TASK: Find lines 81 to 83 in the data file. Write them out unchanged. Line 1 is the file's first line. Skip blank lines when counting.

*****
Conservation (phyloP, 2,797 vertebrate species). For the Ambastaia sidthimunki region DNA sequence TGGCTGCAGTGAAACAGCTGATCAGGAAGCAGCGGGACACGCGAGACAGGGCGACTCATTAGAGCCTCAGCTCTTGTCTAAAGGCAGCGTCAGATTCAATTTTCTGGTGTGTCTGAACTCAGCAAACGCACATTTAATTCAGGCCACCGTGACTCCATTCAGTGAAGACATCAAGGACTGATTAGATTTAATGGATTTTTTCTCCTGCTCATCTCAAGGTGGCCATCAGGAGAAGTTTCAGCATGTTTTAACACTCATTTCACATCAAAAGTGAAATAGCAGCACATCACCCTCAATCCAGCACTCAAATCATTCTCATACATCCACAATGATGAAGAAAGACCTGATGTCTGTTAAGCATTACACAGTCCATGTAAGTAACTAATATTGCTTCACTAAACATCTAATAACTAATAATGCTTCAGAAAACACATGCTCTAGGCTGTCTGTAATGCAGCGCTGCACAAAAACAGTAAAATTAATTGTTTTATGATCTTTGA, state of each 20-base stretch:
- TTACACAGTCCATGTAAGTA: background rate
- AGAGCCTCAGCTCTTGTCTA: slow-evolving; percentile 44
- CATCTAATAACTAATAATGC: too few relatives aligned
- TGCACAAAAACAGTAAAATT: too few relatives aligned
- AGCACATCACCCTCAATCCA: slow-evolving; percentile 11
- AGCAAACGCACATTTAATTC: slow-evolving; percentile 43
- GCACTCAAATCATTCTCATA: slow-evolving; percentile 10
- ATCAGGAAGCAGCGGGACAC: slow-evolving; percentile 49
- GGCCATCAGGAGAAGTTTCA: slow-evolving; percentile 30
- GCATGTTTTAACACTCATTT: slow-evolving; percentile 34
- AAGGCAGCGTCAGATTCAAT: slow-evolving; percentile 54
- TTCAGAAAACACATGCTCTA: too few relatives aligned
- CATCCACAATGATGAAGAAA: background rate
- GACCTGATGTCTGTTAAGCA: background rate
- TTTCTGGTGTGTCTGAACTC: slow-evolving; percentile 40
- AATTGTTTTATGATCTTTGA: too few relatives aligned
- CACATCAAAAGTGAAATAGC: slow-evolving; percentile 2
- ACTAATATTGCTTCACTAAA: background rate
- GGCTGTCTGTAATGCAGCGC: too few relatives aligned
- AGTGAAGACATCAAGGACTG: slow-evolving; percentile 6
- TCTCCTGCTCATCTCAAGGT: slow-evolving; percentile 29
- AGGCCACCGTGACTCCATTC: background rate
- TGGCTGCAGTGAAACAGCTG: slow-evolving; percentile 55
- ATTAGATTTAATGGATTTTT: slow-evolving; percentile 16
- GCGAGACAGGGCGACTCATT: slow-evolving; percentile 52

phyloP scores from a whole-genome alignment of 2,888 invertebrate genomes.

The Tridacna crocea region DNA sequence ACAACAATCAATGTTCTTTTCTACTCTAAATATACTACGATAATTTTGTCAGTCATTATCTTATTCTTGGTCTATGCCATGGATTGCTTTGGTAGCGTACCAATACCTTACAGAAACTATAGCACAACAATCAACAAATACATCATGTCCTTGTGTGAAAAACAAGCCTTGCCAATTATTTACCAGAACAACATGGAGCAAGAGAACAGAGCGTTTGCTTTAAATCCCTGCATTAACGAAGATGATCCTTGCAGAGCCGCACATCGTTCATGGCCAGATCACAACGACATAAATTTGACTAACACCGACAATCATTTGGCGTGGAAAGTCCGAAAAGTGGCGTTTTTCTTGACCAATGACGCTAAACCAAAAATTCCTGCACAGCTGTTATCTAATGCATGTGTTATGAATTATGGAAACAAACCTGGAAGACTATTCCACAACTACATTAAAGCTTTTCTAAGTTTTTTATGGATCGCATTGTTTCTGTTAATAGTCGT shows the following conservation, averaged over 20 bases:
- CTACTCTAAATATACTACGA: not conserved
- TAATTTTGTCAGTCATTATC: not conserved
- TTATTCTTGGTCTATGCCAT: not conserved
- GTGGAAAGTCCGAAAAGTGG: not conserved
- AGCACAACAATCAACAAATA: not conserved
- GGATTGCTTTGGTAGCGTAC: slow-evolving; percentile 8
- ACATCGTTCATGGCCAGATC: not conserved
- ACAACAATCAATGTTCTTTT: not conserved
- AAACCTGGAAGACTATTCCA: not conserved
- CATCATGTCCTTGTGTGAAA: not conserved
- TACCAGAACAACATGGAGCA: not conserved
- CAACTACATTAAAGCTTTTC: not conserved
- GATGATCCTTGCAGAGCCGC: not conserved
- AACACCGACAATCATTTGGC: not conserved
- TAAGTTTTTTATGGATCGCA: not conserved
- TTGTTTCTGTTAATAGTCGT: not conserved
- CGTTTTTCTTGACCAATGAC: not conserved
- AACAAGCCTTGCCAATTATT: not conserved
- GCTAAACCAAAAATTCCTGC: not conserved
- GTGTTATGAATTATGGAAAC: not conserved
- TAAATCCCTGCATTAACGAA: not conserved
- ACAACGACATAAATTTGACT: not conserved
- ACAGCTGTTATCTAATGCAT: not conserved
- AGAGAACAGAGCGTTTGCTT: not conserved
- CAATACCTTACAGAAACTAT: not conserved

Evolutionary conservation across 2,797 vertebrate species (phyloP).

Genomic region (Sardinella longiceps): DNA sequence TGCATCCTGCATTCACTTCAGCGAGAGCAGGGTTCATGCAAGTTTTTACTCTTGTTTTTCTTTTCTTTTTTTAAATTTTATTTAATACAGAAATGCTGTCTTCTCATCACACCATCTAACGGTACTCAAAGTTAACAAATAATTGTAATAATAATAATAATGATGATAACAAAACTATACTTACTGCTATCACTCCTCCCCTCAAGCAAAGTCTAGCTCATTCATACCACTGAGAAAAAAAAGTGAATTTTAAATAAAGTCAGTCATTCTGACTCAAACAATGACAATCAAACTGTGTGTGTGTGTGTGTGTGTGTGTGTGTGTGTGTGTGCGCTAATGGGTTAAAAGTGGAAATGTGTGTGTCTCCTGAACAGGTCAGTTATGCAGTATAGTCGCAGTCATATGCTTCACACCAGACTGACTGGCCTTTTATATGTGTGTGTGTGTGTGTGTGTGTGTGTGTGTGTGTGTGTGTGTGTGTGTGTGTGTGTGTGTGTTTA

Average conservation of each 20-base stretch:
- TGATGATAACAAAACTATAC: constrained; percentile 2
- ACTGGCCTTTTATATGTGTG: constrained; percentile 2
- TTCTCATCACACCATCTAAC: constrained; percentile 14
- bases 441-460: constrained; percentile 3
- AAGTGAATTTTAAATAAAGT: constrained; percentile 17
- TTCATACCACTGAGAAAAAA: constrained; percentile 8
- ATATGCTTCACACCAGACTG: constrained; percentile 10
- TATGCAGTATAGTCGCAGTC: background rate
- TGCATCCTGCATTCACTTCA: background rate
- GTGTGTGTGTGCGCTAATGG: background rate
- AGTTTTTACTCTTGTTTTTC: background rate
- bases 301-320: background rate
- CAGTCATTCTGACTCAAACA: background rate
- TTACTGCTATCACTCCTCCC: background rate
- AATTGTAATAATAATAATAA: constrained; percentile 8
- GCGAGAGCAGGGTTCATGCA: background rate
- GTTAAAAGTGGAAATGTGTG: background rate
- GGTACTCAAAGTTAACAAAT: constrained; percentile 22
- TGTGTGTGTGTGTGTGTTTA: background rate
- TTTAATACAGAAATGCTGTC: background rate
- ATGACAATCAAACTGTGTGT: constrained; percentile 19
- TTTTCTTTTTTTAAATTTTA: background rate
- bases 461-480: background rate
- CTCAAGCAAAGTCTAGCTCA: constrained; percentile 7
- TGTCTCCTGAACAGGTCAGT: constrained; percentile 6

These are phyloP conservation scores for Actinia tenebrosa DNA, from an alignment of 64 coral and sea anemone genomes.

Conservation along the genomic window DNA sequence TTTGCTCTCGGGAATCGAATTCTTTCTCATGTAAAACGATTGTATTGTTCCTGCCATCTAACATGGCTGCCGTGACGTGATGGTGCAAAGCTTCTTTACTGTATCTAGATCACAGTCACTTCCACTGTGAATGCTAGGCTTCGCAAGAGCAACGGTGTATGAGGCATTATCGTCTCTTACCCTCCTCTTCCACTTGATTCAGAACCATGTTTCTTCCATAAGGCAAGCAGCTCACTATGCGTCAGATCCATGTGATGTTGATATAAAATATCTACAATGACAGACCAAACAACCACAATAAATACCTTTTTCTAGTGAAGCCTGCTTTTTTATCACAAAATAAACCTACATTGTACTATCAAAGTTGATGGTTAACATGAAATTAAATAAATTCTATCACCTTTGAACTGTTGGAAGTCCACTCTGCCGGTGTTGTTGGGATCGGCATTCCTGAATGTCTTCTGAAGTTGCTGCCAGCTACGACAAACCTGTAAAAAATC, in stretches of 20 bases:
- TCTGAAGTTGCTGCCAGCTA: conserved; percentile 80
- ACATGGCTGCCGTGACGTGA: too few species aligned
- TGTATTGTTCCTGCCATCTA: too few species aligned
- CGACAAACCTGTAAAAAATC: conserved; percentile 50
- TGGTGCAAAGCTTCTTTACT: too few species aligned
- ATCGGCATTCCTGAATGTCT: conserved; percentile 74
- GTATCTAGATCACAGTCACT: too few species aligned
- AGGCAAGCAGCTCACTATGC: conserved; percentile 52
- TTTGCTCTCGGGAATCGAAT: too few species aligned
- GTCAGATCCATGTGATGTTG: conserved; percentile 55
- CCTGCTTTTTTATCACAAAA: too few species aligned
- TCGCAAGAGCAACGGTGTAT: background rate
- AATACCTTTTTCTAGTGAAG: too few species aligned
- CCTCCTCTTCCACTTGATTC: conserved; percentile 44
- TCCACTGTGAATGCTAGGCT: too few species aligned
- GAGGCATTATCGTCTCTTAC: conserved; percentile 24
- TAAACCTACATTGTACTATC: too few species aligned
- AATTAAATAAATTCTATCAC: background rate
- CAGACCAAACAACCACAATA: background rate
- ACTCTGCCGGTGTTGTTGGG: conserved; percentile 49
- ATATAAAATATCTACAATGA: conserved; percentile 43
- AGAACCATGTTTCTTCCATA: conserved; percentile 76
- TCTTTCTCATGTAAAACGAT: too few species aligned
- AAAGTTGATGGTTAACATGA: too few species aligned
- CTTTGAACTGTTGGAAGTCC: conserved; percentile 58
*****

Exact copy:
- TGTCTCCTGAACAGGTCAGT: constrained; percentile 6

These are phyloP conservation scores for Actinia tenebrosa DNA, from an alignment of 64 coral and sea anemone genomes.

Conservation along the genomic window DNA sequence TTTGCTCTCGGGAATCGAATTCTTTCTCATGTAAAACGATTGTATTGTTCCTGCCATCTAACATGGCTGCCGTGACGTGATGGTGCAAAGCTTCTTTACTGTATCTAGATCACAGTCACTTCCACTGTGAATGCTAGGCTTCGCAAGAGCAACGGTGTATGAGGCATTATCGTCTCTTACCCTCCTCTTCCACTTGATTCAGAACCATGTTTCTTCCATAAGGCAAGCAGCTCACTATGCGTCAGATCCATGTGATGTTGATATAAAATATCTACAATGACAGACCAAACAACCACAATAAATACCTTTTTCTAGTGAAGCCTGCTTTTTTATCACAAAATAAACCTACATTGTACTATCAAAGTTGATGGTTAACATGAAATTAAATAAATTCTATCACCTTTGAACTGTTGGAAGTCCACTCTGCCGGTGTTGTTGGGATCGGCATTCCTGAATGTCTTCTGAAGTTGCTGCCAGCTACGACAAACCTGTAAAAAATC, in stretches of 20 bases: